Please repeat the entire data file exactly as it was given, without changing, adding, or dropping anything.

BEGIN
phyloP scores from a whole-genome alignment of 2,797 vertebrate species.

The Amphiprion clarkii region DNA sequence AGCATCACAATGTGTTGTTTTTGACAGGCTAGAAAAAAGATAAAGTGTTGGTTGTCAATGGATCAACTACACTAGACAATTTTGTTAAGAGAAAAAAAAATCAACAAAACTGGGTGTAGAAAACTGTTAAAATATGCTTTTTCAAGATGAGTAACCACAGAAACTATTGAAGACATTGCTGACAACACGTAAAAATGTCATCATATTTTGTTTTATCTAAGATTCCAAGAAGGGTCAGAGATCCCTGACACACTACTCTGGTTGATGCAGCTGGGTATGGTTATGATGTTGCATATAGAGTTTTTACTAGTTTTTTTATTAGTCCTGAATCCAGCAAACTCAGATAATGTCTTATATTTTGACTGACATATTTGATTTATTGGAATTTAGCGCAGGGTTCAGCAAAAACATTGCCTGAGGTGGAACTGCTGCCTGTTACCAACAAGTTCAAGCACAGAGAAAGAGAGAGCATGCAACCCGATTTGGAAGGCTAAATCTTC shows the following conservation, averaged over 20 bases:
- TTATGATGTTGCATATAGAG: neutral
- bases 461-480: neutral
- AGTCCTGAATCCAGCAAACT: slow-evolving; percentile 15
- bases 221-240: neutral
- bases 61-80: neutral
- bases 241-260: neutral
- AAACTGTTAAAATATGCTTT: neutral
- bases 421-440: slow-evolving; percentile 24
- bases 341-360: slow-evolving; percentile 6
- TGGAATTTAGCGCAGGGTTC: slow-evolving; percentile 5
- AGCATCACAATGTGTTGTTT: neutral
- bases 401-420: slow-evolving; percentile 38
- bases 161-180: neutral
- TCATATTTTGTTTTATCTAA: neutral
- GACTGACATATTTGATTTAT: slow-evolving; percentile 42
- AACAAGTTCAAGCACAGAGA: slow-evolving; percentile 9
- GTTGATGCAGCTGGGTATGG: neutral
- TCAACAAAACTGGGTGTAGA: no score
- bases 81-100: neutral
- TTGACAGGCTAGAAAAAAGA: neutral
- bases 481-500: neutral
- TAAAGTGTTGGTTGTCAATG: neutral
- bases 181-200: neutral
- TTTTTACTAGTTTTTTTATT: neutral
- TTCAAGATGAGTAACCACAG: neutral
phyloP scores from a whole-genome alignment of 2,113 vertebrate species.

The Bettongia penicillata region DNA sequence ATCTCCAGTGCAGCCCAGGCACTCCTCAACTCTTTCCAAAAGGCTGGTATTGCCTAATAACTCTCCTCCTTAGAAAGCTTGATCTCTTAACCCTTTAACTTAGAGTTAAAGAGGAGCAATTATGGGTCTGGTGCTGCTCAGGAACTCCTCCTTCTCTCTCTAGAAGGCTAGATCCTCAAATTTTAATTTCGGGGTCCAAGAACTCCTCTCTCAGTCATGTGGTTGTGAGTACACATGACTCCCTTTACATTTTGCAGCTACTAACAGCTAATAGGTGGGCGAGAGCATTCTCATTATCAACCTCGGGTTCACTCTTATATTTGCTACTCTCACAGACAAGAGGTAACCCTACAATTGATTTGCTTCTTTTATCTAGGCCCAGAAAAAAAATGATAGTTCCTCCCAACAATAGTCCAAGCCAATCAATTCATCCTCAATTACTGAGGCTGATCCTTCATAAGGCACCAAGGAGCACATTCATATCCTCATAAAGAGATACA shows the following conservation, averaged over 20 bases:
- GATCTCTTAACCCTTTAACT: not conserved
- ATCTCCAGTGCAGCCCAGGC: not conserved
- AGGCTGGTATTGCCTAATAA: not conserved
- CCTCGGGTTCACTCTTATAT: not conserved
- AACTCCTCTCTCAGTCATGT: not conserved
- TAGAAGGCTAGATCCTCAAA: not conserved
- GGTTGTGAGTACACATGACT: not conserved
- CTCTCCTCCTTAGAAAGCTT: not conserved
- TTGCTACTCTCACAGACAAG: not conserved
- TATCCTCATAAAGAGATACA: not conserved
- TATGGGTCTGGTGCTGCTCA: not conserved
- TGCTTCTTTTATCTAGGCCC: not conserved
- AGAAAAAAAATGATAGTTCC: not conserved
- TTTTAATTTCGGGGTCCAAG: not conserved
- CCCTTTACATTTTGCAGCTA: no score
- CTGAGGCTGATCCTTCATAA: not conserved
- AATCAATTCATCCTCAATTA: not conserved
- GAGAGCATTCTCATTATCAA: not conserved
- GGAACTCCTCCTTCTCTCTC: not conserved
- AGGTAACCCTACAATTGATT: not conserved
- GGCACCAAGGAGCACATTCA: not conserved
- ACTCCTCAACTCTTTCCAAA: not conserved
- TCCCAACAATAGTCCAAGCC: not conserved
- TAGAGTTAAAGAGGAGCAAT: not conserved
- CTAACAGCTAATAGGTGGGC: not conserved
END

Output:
phyloP scores from a whole-genome alignment of 2,797 vertebrate species.

The Amphiprion clarkii region DNA sequence AGCATCACAATGTGTTGTTTTTGACAGGCTAGAAAAAAGATAAAGTGTTGGTTGTCAATGGATCAACTACACTAGACAATTTTGTTAAGAGAAAAAAAAATCAACAAAACTGGGTGTAGAAAACTGTTAAAATATGCTTTTTCAAGATGAGTAACCACAGAAACTATTGAAGACATTGCTGACAACACGTAAAAATGTCATCATATTTTGTTTTATCTAAGATTCCAAGAAGGGTCAGAGATCCCTGACACACTACTCTGGTTGATGCAGCTGGGTATGGTTATGATGTTGCATATAGAGTTTTTACTAGTTTTTTTATTAGTCCTGAATCCAGCAAACTCAGATAATGTCTTATATTTTGACTGACATATTTGATTTATTGGAATTTAGCGCAGGGTTCAGCAAAAACATTGCCTGAGGTGGAACTGCTGCCTGTTACCAACAAGTTCAAGCACAGAGAAAGAGAGAGCATGCAACCCGATTTGGAAGGCTAAATCTTC shows the following conservation, averaged over 20 bases:
- TTATGATGTTGCATATAGAG: neutral
- bases 461-480: neutral
- AGTCCTGAATCCAGCAAACT: slow-evolving; percentile 15
- bases 221-240: neutral
- bases 61-80: neutral
- bases 241-260: neutral
- AAACTGTTAAAATATGCTTT: neutral
- bases 421-440: slow-evolving; percentile 24
- bases 341-360: slow-evolving; percentile 6
- TGGAATTTAGCGCAGGGTTC: slow-evolving; percentile 5
- AGCATCACAATGTGTTGTTT: neutral
- bases 401-420: slow-evolving; percentile 38
- bases 161-180: neutral
- TCATATTTTGTTTTATCTAA: neutral
- GACTGACATATTTGATTTAT: slow-evolving; percentile 42
- AACAAGTTCAAGCACAGAGA: slow-evolving; percentile 9
- GTTGATGCAGCTGGGTATGG: neutral
- TCAACAAAACTGGGTGTAGA: no score
- bases 81-100: neutral
- TTGACAGGCTAGAAAAAAGA: neutral
- bases 481-500: neutral
- TAAAGTGTTGGTTGTCAATG: neutral
- bases 181-200: neutral
- TTTTTACTAGTTTTTTTATT: neutral
- TTCAAGATGAGTAACCACAG: neutral
phyloP scores from a whole-genome alignment of 2,113 vertebrate species.

The Bettongia penicillata region DNA sequence ATCTCCAGTGCAGCCCAGGCACTCCTCAACTCTTTCCAAAAGGCTGGTATTGCCTAATAACTCTCCTCCTTAGAAAGCTTGATCTCTTAACCCTTTAACTTAGAGTTAAAGAGGAGCAATTATGGGTCTGGTGCTGCTCAGGAACTCCTCCTTCTCTCTCTAGAAGGCTAGATCCTCAAATTTTAATTTCGGGGTCCAAGAACTCCTCTCTCAGTCATGTGGTTGTGAGTACACATGACTCCCTTTACATTTTGCAGCTACTAACAGCTAATAGGTGGGCGAGAGCATTCTCATTATCAACCTCGGGTTCACTCTTATATTTGCTACTCTCACAGACAAGAGGTAACCCTACAATTGATTTGCTTCTTTTATCTAGGCCCAGAAAAAAAATGATAGTTCCTCCCAACAATAGTCCAAGCCAATCAATTCATCCTCAATTACTGAGGCTGATCCTTCATAAGGCACCAAGGAGCACATTCATATCCTCATAAAGAGATACA shows the following conservation, averaged over 20 bases:
- GATCTCTTAACCCTTTAACT: not conserved
- ATCTCCAGTGCAGCCCAGGC: not conserved
- AGGCTGGTATTGCCTAATAA: not conserved
- CCTCGGGTTCACTCTTATAT: not conserved
- AACTCCTCTCTCAGTCATGT: not conserved
- TAGAAGGCTAGATCCTCAAA: not conserved
- GGTTGTGAGTACACATGACT: not conserved
- CTCTCCTCCTTAGAAAGCTT: not conserved
- TTGCTACTCTCACAGACAAG: not conserved
- TATCCTCATAAAGAGATACA: not conserved
- TATGGGTCTGGTGCTGCTCA: not conserved
- TGCTTCTTTTATCTAGGCCC: not conserved
- AGAAAAAAAATGATAGTTCC: not conserved
- TTTTAATTTCGGGGTCCAAG: not conserved
- CCCTTTACATTTTGCAGCTA: no score
- CTGAGGCTGATCCTTCATAA: not conserved
- AATCAATTCATCCTCAATTA: not conserved
- GAGAGCATTCTCATTATCAA: not conserved
- GGAACTCCTCCTTCTCTCTC: not conserved
- AGGTAACCCTACAATTGATT: not conserved
- GGCACCAAGGAGCACATTCA: not conserved
- ACTCCTCAACTCTTTCCAAA: not conserved
- TCCCAACAATAGTCCAAGCC: not conserved
- TAGAGTTAAAGAGGAGCAAT: not conserved
- CTAACAGCTAATAGGTGGGC: not conserved